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17 November 2016

Commons confidential: Nerve tonics all round

Farron's woolly interests, Barzun's missing drinks, and the musical side of the military.

By Kevin Maguire

Business bods invited into Theresa May’s Downing Street lair for pep talks are leaving unimpressed, I hear. My snout with a large wage bill to pay grumbled that the Prime Minister’s hirelings are heavy on social engagement and light on profits – a particularly un-Conservative stance. Presentations by May’s government relations director, Colonel Chris Brannigan, a former Royal Scots Dragoon Guards tank driver and art gallery manager, were dismissed as “woolly jumper Toryism” by an entrepreneur who complained he would never recover two lost hours of his life. May’s operation is creaking in No 10. Relying on Jeremy Corbyn to lose is a high-risk strategy.

Labour is also struggling to win the support of small and medium-sized enterprises with £100 tickets for a central London gala dinner selling, I’m informed by a business refusenik, not so much like hot cakes as stale biscuits. The begging blurb promises Corbyn, John McDonnell, Tom Watson and “Labour grandees” with 18 “excellence” awards to be handed out. It threatens to be a long night.

The Lib Dem leader, Tim Farron, is in the business of promoting wool in the Lake District. His scribbled praise in an early day motion had only been signed after three weeks by the Democratic Unionist Jim Shannon and “cough” Keith Vaz. Farron’s public initiative was courageous, as Sir Humphrey would say, when Lib Dems remain irritated by taunts that they are still woolly-pullover-wearing yoghurt-knitters. Next year, will he promote beards and sandals with socks?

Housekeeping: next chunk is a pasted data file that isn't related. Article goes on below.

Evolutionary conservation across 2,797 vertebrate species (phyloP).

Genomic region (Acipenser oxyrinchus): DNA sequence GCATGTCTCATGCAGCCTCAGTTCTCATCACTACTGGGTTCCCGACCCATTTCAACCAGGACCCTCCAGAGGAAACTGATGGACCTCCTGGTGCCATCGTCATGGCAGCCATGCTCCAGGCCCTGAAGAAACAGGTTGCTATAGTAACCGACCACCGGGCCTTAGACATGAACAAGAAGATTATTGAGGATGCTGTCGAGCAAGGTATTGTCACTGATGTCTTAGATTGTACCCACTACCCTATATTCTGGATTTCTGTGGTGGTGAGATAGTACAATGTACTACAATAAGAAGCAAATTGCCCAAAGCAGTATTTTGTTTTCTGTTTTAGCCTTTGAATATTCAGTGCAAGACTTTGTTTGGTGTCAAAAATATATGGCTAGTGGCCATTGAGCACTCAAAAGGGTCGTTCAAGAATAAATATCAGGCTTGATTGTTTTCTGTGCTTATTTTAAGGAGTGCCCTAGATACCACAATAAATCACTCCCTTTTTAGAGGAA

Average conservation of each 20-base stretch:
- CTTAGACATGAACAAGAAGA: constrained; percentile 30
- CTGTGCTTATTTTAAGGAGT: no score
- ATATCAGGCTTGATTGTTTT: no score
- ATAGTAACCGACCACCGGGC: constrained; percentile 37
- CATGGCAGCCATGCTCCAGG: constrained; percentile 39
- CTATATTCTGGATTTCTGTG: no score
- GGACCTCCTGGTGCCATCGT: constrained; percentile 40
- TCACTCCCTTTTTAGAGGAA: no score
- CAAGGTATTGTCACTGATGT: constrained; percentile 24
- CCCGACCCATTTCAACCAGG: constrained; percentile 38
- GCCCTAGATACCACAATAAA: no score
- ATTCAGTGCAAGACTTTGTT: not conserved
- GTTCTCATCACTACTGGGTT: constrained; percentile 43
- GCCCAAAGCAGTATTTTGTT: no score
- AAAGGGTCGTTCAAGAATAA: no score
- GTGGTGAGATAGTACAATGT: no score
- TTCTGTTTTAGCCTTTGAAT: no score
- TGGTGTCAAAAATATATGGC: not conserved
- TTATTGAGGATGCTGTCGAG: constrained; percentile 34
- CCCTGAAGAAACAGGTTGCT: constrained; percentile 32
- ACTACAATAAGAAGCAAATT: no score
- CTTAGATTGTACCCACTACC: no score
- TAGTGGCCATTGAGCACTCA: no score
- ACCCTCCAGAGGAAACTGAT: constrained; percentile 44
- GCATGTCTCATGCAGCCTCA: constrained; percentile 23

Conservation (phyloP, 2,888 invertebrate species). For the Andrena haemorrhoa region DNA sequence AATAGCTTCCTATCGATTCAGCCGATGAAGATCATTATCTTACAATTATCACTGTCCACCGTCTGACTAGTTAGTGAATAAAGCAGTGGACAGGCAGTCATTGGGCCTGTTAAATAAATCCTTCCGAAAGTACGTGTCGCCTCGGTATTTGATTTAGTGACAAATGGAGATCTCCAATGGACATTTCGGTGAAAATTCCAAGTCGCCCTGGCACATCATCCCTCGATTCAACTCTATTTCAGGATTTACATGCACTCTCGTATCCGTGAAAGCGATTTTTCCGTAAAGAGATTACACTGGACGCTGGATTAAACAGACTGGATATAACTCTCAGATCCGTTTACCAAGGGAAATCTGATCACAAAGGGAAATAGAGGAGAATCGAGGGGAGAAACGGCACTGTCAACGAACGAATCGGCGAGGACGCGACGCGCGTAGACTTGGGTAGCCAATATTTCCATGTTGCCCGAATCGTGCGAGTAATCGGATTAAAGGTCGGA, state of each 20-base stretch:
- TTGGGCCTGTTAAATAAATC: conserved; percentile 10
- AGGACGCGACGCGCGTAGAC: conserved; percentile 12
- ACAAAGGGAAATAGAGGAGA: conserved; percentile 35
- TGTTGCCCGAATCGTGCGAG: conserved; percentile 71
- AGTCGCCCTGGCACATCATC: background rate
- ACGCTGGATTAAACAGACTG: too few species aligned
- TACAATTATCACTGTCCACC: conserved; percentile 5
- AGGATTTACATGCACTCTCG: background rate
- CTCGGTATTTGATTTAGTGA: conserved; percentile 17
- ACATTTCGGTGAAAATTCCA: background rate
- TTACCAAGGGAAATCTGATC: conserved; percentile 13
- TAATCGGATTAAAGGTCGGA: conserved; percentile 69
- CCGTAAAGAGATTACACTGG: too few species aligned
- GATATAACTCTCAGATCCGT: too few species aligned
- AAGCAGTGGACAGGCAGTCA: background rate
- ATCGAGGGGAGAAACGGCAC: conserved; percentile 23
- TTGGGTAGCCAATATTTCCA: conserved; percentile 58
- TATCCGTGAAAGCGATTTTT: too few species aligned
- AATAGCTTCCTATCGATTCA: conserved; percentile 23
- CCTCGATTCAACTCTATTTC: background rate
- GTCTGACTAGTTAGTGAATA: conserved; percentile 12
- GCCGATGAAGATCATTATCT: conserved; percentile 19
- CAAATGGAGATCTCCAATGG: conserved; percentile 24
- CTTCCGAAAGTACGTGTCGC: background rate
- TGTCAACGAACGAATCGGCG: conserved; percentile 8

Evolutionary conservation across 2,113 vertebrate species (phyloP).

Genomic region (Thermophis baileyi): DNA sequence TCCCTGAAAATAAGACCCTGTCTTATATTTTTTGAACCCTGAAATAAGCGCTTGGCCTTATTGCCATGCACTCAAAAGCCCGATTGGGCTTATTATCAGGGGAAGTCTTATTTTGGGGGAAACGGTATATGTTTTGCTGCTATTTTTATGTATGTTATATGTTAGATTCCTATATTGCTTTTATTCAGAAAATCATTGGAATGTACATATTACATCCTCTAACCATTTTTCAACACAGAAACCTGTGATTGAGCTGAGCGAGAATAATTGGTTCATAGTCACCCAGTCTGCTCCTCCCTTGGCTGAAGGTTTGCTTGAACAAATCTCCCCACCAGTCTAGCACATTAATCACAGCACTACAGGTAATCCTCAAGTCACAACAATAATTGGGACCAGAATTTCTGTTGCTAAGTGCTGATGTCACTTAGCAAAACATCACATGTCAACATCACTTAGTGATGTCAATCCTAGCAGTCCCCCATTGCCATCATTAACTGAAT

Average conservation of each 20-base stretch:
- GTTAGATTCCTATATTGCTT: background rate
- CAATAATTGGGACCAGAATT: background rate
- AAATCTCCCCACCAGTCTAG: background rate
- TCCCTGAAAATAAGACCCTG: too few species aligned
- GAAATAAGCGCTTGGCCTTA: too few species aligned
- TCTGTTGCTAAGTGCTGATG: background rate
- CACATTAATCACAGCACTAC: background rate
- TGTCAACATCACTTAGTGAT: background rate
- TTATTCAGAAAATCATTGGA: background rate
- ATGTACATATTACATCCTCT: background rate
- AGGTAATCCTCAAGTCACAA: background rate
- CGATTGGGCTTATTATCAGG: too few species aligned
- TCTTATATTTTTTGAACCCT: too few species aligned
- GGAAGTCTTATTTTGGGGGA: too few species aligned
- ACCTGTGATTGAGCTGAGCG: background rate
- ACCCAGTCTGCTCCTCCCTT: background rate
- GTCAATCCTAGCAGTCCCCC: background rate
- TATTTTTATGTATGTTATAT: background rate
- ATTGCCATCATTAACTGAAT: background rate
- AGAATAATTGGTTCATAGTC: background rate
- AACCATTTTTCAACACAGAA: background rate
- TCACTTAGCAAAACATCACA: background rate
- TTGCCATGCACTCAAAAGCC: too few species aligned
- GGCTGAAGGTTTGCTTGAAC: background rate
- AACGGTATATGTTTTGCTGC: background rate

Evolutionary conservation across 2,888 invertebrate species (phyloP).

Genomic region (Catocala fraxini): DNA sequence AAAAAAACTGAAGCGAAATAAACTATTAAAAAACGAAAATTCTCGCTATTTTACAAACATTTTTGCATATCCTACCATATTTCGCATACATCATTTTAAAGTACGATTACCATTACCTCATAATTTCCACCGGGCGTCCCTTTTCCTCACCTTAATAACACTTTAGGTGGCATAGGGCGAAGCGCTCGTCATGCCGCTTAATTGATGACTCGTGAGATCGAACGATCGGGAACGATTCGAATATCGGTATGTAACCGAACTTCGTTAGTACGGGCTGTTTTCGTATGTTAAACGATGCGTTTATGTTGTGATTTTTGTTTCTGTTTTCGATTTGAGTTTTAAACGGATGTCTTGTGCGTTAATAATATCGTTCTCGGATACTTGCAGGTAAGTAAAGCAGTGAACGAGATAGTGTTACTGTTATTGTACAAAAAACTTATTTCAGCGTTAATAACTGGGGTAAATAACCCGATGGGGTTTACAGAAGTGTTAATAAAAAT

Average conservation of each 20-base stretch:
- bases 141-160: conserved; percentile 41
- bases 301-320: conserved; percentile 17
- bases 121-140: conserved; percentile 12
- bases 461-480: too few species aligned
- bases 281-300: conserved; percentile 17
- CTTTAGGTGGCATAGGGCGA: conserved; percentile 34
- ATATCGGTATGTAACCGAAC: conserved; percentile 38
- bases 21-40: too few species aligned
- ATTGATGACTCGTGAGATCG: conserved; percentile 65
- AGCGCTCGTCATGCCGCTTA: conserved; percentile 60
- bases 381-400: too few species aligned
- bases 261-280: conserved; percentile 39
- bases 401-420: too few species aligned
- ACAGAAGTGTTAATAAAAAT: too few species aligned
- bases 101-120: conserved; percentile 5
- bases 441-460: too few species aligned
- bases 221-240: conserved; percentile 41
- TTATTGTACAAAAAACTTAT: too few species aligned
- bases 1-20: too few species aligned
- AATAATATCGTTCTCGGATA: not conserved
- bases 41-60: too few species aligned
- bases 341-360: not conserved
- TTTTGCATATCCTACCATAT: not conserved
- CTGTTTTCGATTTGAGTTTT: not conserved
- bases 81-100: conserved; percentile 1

The US ambassador to London, Matthew Barzun, was accused of failing to organise a drink at his own party. My parched informant croaked that the embassy had ordered 200 bottles of Blue Sapphire Gin but no tonic for election night. Glum Barzun, a Barack Obama fundraiser and Democrat, will be crying into his drink when he faces political defenestration by a new Republican regime coveting the plum post for one of its own. Teetotal Donald Trump would have bought 200 tonics and no gin.

The defence minister Mike Penning disclosed that the army has more vets than dentists (360 compared to 220) and musicians than physical training instructors (690 to 430). The Russians might have the new Armata T-14 supertank, but Nato may
rely on Britain’s smartly turned out tambourine-playing cavalry.

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There was an era when the Tory grandee Nicholas Soames would have called out a scruffy MP. So what a surprise to see Churchill’s grandson wearing trainers in Westminster. Brexit and Trump have surely changed politics, and now Sir Snooty is in casual footwear.

Kevin Maguire is the associate editor (politics) of the Daily Mirror

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This article appears in the 16 Nov 2016 issue of the New Statesman, Trump world